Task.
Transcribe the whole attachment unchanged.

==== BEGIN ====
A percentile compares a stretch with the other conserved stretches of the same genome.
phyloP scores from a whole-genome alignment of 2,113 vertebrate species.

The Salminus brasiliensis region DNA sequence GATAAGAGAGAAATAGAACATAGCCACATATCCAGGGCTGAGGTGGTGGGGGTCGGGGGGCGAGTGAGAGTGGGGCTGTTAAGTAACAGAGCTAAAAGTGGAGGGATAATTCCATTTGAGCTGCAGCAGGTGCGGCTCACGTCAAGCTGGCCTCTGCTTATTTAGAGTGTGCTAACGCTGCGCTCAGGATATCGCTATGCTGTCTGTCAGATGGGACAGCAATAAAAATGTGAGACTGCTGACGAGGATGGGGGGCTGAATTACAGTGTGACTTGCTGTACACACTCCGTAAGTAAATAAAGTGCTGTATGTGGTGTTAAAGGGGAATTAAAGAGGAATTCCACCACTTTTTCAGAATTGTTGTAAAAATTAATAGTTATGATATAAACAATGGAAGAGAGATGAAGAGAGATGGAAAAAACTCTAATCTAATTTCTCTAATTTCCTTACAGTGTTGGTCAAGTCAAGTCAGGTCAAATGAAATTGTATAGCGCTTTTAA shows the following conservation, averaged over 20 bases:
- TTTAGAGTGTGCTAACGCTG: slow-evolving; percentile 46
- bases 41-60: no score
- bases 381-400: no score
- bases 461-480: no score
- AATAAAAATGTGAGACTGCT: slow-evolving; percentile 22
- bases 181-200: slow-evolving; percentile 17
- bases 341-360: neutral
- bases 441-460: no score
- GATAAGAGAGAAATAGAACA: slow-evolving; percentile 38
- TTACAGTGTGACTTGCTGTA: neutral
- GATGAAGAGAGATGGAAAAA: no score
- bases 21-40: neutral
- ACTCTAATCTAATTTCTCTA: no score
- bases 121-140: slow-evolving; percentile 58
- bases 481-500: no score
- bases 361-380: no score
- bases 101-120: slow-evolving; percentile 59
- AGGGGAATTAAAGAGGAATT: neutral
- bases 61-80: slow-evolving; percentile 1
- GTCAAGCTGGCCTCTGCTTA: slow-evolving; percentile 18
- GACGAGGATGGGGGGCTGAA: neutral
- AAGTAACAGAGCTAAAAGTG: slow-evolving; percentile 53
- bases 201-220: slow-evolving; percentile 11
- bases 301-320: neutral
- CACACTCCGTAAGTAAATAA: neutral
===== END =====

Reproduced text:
A percentile compares a stretch with the other conserved stretches of the same genome.
phyloP scores from a whole-genome alignment of 2,113 vertebrate species.

The Salminus brasiliensis region DNA sequence GATAAGAGAGAAATAGAACATAGCCACATATCCAGGGCTGAGGTGGTGGGGGTCGGGGGGCGAGTGAGAGTGGGGCTGTTAAGTAACAGAGCTAAAAGTGGAGGGATAATTCCATTTGAGCTGCAGCAGGTGCGGCTCACGTCAAGCTGGCCTCTGCTTATTTAGAGTGTGCTAACGCTGCGCTCAGGATATCGCTATGCTGTCTGTCAGATGGGACAGCAATAAAAATGTGAGACTGCTGACGAGGATGGGGGGCTGAATTACAGTGTGACTTGCTGTACACACTCCGTAAGTAAATAAAGTGCTGTATGTGGTGTTAAAGGGGAATTAAAGAGGAATTCCACCACTTTTTCAGAATTGTTGTAAAAATTAATAGTTATGATATAAACAATGGAAGAGAGATGAAGAGAGATGGAAAAAACTCTAATCTAATTTCTCTAATTTCCTTACAGTGTTGGTCAAGTCAAGTCAGGTCAAATGAAATTGTATAGCGCTTTTAA shows the following conservation, averaged over 20 bases:
- TTTAGAGTGTGCTAACGCTG: slow-evolving; percentile 46
- bases 41-60: no score
- bases 381-400: no score
- bases 461-480: no score
- AATAAAAATGTGAGACTGCT: slow-evolving; percentile 22
- bases 181-200: slow-evolving; percentile 17
- bases 341-360: neutral
- bases 441-460: no score
- GATAAGAGAGAAATAGAACA: slow-evolving; percentile 38
- TTACAGTGTGACTTGCTGTA: neutral
- GATGAAGAGAGATGGAAAAA: no score
- bases 21-40: neutral
- ACTCTAATCTAATTTCTCTA: no score
- bases 121-140: slow-evolving; percentile 58
- bases 481-500: no score
- bases 361-380: no score
- bases 101-120: slow-evolving; percentile 59
- AGGGGAATTAAAGAGGAATT: neutral
- bases 61-80: slow-evolving; percentile 1
- GTCAAGCTGGCCTCTGCTTA: slow-evolving; percentile 18
- GACGAGGATGGGGGGCTGAA: neutral
- AAGTAACAGAGCTAAAAGTG: slow-evolving; percentile 53
- bases 201-220: slow-evolving; percentile 11
- bases 301-320: neutral
- CACACTCCGTAAGTAAATAA: neutral